The Court notes that the complaint inadvertently skipped Count XVII. Therefore, as noted by Plaintiffs, [ECF No. 23 at 1], the Complaint reaches Count XXI, but there are only twenty counts.
A. Count I: Breach of Contract
Plaintiffs allege that TGM breached the Lease by, among other things, "fail[ing] to inspect, fix and maintain the [Apartment] continuously to a standard that was safe, habitable and fit for habitation." [Compl. ¶ 102]. TGM argues that Plaintiffs have not pleaded facts that constitute a breach of any enforceable term of the Lease. [ECF No. 20 at 13].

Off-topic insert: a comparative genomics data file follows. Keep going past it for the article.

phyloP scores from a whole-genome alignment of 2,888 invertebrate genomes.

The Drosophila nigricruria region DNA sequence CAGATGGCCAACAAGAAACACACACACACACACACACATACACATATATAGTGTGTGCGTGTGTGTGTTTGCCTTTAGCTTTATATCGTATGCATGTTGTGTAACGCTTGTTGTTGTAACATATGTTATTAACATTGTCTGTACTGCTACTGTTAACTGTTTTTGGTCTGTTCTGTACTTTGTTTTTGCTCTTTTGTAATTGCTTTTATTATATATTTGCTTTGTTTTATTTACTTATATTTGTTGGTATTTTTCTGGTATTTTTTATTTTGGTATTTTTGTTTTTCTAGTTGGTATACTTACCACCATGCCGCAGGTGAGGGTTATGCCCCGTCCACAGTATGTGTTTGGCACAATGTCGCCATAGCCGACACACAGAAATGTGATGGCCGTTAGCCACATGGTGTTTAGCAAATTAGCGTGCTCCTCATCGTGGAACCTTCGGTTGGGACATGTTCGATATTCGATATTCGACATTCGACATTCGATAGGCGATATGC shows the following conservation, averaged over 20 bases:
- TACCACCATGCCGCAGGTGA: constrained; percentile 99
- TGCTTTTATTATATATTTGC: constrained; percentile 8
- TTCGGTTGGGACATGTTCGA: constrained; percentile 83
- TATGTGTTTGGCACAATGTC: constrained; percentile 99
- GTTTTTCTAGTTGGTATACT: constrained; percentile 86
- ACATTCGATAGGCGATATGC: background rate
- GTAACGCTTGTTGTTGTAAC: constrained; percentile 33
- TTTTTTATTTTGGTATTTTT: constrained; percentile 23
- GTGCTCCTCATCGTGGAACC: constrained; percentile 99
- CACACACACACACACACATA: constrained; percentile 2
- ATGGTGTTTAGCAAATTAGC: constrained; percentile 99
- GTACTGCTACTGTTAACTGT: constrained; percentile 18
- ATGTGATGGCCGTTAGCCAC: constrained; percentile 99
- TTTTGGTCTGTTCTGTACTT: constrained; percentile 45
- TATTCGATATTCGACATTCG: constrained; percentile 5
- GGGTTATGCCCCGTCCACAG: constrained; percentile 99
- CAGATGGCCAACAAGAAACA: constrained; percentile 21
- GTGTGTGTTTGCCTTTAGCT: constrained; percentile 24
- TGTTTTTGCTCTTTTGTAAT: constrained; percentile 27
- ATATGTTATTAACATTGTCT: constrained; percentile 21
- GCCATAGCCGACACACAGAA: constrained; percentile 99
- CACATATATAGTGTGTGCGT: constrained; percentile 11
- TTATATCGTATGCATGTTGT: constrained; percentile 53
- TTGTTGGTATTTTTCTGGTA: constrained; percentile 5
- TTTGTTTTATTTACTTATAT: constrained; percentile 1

"[T]o state a viable breach of contract claim under Massachusetts law, plaintiffs must prove that a valid, binding contract existed, the defendant breached the terms of the contract, and the plaintiffs sustained damages as a result of the breach." Brooks v. AIG SunAmerica Life Assurance Co., 480 F.3d 579, 586 (1st Cir. 2007). Although the general rule is that plaintiffs must point to specific contractual obligations that were allegedly breached, see Doyle v. Hasbro, Inc., 103 F.3d 186, 195 (1st Cir. 1996), the First Circuit has encouraged courts to allow breach of contract claims to survive motions to dismiss if the factual allegations support a potential claim, notwithstanding an untidy or imperfect pleading, Young v. Wells Fargo Bank, N.A., 717 F.3d 224, 233 (1st Cir. 2013) ("Although [the breach of contract claim] is pled in a muddled fashion, [it] incorporates [the] factual allegations by reference and states that defendants breached their duty to abide by the contract's terms."). Here, Plaintiffs' breach of contract claim is pleaded in a "muddled fashion." Id. Plaintiffs do not cite any specific provisions of the Lease in their complaint but their factual allegations, taken in conjunction with the Lease itself, make out a claim for breach of contract that is sturdy enough to withstand TGM's motion for judgment on the pleadings.